So E*Trade comes to the negotiating table with potential creditors, investors, buyers and its regulators with far more than “scrap” value.  Even in the eventuality that E*Trade needs to sell itself to survive, the brand is so strong that it’s hard to imagine an interested buyer not paying some premium for its brokerage platform, and the government not somehow supporting the deal to prevent the destabilizing effect of a major retail broker going bankrupt.  Finally, the terms of CEO Donald Layton’s compensation package should allay concerns that E*Trade management will readily sell out the shareholders.  Layton, come from being Vice Chairman of J.P. Morgan Chase, is reportedly being paid his 2009 compensation mostly in equity.  The press release announcing his selection as CEO stated:

In accepting the CEO position, and as a clear vote of confidence in the Company, Mr. Layton requested that all of his 2008 and 2009 compensation be in the form of equity.  His employment agreement states that in those years nearly 90 percent of his total compensation will be composed of restricted stock and stock options, with no cash bonus.6

What this all likely comes down to is a race against time, but one for which E*Trade has a legitimate shot at winning.  The more evidence mounts that E*Trade’s revenues are increasing, that its brand remains strong, and that retail investors are generally returning to the market, the more leverage E*Trade will have to make a deal that will allow the shares to appreciate from current levels with continued successful execution.  While the government’s delay in acting on E*Trade’s TARP application raises concern on the surface, there are alternative explanations for the delay to the government thinking that E*Trade is not worth saving, including to ensure that there is some private money in the mix.  While significant risk remains, there is a cogent thesis that E*Trade will pull through, and those who go in at current levels ($1.58 close on May 1) will be rewarded.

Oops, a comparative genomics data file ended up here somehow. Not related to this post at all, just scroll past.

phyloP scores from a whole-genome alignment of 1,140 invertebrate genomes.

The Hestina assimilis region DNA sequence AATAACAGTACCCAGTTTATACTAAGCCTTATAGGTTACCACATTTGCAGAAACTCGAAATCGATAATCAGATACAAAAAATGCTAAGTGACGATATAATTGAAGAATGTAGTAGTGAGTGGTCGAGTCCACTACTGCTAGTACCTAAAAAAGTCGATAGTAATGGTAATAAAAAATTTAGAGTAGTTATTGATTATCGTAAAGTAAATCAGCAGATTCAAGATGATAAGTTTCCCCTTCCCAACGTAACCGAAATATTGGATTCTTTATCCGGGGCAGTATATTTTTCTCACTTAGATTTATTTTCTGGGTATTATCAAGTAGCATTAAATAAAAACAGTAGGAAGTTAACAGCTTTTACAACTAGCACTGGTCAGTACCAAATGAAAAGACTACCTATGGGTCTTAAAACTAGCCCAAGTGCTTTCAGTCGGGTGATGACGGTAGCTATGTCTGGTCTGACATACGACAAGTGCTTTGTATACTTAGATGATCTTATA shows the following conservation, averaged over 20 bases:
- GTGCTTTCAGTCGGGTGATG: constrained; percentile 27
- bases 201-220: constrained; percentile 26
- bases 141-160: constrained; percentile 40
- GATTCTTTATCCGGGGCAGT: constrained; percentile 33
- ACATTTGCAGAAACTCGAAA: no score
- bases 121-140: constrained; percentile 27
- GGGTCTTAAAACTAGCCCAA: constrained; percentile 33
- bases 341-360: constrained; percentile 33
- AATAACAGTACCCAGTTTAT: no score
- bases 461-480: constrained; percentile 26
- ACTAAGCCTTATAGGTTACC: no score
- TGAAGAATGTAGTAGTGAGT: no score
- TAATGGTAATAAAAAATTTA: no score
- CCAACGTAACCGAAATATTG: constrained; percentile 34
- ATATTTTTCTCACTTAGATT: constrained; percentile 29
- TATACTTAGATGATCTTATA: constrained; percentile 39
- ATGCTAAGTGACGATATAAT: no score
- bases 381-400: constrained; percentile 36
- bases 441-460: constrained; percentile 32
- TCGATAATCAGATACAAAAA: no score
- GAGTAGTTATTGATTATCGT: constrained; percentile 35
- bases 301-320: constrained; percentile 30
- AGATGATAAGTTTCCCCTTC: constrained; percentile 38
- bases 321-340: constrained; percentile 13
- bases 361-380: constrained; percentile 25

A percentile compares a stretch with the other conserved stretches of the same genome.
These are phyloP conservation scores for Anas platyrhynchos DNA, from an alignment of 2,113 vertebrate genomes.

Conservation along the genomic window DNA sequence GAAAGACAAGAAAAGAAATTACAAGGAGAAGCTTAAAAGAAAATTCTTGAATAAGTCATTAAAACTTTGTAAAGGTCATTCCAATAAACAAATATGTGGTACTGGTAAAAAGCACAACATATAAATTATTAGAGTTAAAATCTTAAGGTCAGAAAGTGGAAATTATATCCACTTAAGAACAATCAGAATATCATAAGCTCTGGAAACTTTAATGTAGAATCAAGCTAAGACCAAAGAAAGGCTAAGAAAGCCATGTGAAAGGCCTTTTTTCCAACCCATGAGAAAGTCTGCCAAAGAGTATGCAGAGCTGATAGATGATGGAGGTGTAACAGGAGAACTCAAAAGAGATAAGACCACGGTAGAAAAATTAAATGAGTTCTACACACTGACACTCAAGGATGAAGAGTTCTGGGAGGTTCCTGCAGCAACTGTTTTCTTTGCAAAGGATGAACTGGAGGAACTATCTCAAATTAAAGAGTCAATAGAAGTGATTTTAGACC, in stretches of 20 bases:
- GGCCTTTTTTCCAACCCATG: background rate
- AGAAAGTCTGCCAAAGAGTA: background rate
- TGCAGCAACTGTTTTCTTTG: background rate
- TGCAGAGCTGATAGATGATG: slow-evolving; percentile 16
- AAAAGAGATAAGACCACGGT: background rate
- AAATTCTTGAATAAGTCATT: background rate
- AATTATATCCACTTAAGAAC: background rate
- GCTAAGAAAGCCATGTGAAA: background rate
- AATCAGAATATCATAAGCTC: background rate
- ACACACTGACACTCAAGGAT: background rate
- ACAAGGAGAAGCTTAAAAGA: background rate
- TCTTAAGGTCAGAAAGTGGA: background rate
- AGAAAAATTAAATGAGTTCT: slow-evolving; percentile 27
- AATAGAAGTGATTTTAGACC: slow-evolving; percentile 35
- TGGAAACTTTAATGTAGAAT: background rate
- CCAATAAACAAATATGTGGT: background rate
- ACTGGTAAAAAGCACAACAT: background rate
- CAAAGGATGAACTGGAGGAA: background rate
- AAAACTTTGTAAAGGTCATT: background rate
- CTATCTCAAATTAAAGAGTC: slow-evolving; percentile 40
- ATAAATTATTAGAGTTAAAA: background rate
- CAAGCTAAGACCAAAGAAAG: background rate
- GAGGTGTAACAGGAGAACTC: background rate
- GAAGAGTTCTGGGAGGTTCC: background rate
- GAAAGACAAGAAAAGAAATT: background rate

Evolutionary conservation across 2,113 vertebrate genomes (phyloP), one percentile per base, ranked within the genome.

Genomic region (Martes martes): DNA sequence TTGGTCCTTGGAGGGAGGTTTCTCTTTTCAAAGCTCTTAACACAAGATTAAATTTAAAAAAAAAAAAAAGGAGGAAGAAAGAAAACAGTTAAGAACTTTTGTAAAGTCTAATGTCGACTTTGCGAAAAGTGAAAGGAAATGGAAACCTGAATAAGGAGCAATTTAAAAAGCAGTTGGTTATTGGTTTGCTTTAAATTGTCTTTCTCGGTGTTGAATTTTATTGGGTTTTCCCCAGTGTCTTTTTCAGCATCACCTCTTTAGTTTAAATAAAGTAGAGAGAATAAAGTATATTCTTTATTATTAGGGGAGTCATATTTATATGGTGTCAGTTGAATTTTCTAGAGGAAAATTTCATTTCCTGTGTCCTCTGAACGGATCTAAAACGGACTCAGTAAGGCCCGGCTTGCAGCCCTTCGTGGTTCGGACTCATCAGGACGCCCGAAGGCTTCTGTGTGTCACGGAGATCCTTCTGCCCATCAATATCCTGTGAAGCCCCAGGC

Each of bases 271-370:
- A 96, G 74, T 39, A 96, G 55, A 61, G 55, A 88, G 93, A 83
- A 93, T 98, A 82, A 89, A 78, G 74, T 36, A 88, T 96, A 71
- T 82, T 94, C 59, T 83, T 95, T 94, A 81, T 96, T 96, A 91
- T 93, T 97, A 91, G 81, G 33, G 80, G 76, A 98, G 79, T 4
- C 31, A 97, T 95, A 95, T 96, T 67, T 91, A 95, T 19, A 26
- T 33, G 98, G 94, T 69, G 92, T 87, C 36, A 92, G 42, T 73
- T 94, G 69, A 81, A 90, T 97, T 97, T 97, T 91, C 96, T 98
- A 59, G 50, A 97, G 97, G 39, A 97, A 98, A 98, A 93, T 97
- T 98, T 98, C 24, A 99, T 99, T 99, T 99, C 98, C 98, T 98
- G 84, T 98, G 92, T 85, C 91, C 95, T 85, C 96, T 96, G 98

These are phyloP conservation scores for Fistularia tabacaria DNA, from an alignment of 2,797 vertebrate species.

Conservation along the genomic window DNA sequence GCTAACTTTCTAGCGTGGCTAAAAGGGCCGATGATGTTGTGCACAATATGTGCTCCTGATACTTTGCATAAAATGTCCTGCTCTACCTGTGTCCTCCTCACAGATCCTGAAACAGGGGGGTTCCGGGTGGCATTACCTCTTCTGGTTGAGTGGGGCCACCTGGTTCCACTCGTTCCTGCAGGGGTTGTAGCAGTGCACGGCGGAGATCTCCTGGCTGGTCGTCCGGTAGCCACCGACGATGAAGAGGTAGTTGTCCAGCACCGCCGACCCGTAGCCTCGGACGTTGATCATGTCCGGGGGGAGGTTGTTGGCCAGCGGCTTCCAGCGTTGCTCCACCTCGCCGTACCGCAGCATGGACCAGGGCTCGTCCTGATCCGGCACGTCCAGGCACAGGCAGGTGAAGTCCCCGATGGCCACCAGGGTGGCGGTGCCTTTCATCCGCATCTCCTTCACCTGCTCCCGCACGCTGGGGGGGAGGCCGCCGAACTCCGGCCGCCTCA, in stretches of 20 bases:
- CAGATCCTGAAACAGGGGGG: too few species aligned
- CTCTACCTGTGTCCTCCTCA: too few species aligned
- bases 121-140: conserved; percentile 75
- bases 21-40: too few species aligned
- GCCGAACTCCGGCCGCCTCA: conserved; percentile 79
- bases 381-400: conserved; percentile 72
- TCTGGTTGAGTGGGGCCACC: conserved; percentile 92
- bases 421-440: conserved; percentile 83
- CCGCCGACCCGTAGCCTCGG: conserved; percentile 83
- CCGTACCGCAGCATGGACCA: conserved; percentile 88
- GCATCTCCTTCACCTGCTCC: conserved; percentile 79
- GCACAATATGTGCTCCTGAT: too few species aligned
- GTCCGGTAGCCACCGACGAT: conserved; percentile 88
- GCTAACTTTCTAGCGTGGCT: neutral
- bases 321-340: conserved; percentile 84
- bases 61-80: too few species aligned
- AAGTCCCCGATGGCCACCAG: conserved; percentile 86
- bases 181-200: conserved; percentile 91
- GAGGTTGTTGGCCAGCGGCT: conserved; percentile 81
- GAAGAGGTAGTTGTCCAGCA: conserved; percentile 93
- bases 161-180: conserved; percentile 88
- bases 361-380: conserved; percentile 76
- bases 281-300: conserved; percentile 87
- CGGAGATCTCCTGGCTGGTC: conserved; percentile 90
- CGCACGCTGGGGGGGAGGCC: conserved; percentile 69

(Note:  The author holds a securities position that is long on E*Trade as of the original publication date of this post.)

  1. E*Trade FINANCIAL Corporation Announces First Quarter 2009 Results, April 28, 2009,  https://investor.etrade.com/common/download/download.cfm?companyid=ET&fileid=290397&filekey=bfe0f1b8-cc7b-4187-9f54-60ea11062ba3&filename=ETFC_News_2009_4_28_Earnings.pdf. []
  2. E*TRADE FINANCIAL Q1 2009 Earnings Call Transcript, April 28, 2009, http://seekingalpha.com/article/133780-e-trade-financial-q1-2009-earnings-call-transcript?page=7. []
  3. E*Trade FINANCIAL Corporation Announces First Quarter 2009 Results, April 28, 2009,  https://investor.etrade.com/common/download/download.cfm?companyid=ET&fileid=290397&filekey=bfe0f1b8-cc7b-4187-9f54-60ea11062ba3&filename=ETFC_News_2009_4_28_Earnings.pdf. []
  4. E*Trade FINANCIAL Comments on Capital Protection Program, November 7, 2008, https://investor.etrade.com/releasedetail.cfm?ReleaseID=346447 []
  5. E*TRADE FINANCIAL Q1 2009 Earnings Call Transcript, April 28, 2009, http://seekingalpha.com/article/133780-e-trade-financial-q1-2009-earnings-call-transcript?page=6. []
  6. E*Trade Financial Appoints Chairman Donald H. Layton Chief Executive Office, March 3, 2008, E*Trade Financial Corporation, https://investor.etrade.com/releasedetail.cfm?ReleaseID=297057. []

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  1 comment for “E*Trade